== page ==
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‘A Date That Will Live In Infamy’: America Remembers Pearl Harbor 82 Years Later

  It was a quiet Sunday morning when the   Japanese   attack planes — known as “Zeros” because their wings were marked with the same solitar...

 It was a quiet Sunday morning when the Japanese attack planes — known as “Zeros” because their wings were marked with the same solitary red circle that appears on the Japanese flag — appeared over the United States naval base at Pearl Harbor.

The attack targeted the battleships that were in the harbor — but missed the opportunity to take out any of the three aircraft carriers assigned to Pearl, as they were out in the Pacific on maneuvers at the time.

Japanese fighters also targeted nearby Wheeler Field, strafing the planes that were parked wing to wing and taking out 188 U.S. military aircraft and damaging another 159 planes.

Within minutes, the surprise attack was over — and the planes disappeared as quickly as they had come — but the air over Pearl Harbor was thick with smoke that billowed from crippled and sinking ships. All told, 19 U.S. Navy ships — 8 of them battleships — were damaged, disabled, or completely destroyed. The wreckage of the crippled USS Arizona burned for two days.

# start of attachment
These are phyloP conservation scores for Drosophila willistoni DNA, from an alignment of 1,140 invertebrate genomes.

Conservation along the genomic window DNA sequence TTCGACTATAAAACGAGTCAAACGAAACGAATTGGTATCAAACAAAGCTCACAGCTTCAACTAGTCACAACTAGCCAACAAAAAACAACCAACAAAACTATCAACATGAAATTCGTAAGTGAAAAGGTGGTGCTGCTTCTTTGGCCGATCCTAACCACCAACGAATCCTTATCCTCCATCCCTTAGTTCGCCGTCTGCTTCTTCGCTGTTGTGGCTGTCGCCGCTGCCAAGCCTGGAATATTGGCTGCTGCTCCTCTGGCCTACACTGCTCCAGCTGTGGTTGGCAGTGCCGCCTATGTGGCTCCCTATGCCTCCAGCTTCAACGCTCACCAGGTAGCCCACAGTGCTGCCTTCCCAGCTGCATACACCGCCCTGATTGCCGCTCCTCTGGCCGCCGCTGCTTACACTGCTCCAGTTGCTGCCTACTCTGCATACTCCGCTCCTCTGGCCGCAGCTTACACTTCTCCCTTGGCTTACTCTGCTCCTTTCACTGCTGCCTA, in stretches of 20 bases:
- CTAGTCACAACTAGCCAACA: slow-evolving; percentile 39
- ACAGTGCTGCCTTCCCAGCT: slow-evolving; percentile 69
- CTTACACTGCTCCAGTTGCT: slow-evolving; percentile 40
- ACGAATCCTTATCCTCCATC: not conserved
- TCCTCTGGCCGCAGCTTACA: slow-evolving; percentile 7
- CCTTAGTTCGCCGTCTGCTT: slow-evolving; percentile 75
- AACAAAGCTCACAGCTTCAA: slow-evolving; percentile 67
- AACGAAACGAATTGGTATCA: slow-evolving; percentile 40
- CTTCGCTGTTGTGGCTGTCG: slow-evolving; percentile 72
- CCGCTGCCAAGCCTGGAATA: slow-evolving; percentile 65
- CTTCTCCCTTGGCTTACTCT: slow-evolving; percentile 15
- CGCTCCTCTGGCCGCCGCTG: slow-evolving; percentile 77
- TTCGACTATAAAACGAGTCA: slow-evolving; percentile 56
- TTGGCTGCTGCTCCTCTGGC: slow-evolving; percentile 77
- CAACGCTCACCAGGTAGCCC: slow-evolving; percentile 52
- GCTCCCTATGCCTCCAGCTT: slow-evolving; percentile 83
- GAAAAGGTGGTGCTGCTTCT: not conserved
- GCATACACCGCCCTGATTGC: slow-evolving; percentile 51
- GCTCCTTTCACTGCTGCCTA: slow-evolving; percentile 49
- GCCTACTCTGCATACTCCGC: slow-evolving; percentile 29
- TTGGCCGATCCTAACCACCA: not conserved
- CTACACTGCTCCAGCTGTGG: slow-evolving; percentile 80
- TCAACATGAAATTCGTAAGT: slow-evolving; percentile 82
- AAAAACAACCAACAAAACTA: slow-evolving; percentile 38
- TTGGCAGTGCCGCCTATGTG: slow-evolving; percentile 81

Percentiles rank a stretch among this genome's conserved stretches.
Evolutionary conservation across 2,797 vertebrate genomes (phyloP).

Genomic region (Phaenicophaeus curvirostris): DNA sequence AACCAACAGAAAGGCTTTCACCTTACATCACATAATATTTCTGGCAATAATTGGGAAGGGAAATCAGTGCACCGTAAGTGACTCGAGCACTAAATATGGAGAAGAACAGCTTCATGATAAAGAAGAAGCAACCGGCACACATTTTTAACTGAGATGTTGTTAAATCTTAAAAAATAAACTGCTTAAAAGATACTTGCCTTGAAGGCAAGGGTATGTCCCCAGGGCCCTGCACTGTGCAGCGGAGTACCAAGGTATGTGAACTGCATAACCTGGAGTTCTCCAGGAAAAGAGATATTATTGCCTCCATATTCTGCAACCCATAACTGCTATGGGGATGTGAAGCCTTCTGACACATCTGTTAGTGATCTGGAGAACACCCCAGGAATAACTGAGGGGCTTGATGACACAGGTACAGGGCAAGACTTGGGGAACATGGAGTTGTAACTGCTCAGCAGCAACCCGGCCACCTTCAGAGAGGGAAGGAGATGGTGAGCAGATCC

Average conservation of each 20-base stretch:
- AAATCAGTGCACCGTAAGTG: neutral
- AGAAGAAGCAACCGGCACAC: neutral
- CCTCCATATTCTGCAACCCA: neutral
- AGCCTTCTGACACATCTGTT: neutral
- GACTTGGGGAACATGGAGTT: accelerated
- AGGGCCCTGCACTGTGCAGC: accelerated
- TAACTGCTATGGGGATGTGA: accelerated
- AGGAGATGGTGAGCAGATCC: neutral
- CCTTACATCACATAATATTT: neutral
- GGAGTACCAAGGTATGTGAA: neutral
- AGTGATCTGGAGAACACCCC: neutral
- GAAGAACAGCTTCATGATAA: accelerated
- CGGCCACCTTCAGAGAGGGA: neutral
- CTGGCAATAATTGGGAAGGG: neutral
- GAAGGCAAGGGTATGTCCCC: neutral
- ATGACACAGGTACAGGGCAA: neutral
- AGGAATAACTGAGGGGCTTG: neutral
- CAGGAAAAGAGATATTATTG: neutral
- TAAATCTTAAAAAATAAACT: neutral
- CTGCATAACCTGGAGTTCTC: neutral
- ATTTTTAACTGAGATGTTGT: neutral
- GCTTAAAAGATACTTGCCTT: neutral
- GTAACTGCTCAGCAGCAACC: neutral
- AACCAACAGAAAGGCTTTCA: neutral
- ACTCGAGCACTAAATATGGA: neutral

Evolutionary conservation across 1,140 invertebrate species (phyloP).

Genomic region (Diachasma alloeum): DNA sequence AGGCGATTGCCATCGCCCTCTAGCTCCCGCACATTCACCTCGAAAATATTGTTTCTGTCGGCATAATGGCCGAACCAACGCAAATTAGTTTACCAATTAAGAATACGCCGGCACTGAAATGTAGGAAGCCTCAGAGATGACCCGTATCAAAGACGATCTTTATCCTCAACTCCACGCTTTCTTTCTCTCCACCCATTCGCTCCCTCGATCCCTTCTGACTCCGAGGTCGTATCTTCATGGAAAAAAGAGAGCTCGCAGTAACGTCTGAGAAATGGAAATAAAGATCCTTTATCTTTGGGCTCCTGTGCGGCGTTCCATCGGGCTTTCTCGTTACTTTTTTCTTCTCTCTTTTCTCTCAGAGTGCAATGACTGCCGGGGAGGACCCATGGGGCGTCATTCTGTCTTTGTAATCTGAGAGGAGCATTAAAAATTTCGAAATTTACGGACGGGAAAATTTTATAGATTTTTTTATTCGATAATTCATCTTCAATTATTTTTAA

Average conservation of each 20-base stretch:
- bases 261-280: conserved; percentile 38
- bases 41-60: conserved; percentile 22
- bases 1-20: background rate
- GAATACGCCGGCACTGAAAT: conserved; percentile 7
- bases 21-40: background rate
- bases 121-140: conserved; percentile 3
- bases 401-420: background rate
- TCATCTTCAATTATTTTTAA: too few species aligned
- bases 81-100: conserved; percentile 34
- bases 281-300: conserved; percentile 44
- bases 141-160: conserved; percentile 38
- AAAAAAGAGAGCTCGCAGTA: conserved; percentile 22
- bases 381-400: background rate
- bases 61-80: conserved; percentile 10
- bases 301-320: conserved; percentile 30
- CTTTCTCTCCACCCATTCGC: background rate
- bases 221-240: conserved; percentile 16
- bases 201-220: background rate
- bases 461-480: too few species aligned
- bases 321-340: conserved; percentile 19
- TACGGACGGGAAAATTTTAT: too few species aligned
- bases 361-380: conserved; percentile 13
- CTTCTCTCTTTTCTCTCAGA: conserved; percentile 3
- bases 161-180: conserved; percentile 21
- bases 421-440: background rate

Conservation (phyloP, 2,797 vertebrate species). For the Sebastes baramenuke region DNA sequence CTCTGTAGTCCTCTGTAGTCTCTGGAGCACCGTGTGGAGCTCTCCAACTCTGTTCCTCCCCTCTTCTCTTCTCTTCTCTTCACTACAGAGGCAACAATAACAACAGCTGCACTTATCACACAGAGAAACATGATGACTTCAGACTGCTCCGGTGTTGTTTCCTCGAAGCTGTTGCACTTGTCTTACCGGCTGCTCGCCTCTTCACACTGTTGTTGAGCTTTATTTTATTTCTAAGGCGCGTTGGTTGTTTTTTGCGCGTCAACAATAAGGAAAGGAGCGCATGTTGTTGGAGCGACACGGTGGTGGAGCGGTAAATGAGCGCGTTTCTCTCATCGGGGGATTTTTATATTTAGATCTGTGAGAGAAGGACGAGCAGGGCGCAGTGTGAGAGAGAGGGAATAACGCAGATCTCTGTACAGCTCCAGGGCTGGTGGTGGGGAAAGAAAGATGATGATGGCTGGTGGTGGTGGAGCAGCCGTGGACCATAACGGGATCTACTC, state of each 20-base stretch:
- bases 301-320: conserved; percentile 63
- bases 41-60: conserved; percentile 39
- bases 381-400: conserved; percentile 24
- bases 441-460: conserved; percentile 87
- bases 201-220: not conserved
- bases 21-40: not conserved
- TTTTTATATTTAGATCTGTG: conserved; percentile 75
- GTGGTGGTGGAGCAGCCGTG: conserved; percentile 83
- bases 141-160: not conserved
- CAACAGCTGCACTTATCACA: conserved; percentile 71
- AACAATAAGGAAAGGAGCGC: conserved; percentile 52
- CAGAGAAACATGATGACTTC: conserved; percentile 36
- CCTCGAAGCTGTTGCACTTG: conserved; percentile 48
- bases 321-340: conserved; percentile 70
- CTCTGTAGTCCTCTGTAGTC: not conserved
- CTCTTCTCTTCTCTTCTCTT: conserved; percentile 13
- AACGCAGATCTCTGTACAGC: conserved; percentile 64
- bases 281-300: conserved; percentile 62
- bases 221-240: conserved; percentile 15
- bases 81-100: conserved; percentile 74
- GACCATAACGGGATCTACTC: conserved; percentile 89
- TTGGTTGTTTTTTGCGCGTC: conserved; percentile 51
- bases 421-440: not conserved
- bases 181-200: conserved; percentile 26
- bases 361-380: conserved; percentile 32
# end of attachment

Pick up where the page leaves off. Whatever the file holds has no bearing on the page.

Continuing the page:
In less than one hour, 2,403 U.S. military personnel had been killed, along with 68 civilians. Among the dead, 2,008 were Navy personnel, 218 were Army personnel, and 109 were U.S. Marines. Another 1,143 military personnel — and 35 civilians — were wounded in the attack as well.


Within 24 hours, President Franklin Delano Roosevelt had called on Congress to declare war on the Empire of Japan. Congress obliged, with almost a unanimous vote, on December 8, 1941. Three days later, the United States was also at war with Nazi Germany.

Eighty-two years after Pearl Harbor, Americans still remember the day that, as Roosevelt said, would forever “live in infamy.”

“Today, we pause to remember ‘a day that will live in infamy’ following a surprise attack at Pearl Harbor, Hawaii. Join us in saluting the bravery demonstrated 82 years ago today that has continued to inspire future generations,” the U.S. Army’s official X account shared a video.

“On the 82nd anniversary of the attack on Pearl Harbor, we remember all those who died on that day of infamy—and honor the courage and sacrifice of all those who have answered the call to serve in the days since,” Vice President Kamala Harris posted.

“Today marks the 82nd anniversary of the tragic attack on Pearl Harbor, Dec 7, 1941. We will never forget the 2,403 service members & civilians who perished that day or America’s Greatest Generation who rose in response. Today, and every day, we remember,” the Gary Sinise Foundation posted a tribute as well.

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